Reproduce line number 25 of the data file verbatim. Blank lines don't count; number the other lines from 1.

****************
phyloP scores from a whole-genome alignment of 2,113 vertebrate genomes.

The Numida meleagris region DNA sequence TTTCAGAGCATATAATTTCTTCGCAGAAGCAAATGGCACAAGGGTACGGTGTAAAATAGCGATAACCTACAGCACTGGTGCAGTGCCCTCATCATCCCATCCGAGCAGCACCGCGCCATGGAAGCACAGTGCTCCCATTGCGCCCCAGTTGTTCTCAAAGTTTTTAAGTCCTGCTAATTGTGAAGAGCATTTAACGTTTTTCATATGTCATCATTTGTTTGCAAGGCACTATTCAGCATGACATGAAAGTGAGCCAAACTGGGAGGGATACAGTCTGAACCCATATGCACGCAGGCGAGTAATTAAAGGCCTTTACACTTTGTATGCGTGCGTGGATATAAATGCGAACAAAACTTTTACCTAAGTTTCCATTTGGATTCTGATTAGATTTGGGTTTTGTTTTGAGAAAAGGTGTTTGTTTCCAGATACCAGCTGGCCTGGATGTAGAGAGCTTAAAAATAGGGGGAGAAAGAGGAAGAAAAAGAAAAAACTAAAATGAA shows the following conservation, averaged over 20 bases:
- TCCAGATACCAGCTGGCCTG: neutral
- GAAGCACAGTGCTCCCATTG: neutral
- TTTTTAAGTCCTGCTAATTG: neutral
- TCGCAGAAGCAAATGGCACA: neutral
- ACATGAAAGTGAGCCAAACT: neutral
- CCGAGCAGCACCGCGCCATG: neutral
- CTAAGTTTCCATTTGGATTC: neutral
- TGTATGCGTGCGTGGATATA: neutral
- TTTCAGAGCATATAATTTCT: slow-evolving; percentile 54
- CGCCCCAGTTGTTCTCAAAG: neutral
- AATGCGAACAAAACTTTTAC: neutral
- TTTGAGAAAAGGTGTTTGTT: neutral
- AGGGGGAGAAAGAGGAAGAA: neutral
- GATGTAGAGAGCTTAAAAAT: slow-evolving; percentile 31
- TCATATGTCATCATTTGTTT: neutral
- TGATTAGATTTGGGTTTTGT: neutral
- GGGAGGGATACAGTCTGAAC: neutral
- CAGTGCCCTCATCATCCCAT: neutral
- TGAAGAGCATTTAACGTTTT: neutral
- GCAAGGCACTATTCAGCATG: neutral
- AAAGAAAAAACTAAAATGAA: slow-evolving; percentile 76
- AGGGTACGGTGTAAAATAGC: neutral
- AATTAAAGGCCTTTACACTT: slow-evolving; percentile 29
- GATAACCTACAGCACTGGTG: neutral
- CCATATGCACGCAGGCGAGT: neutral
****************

- AATTAAAGGCCTTTACACTT: slow-evolving; percentile 29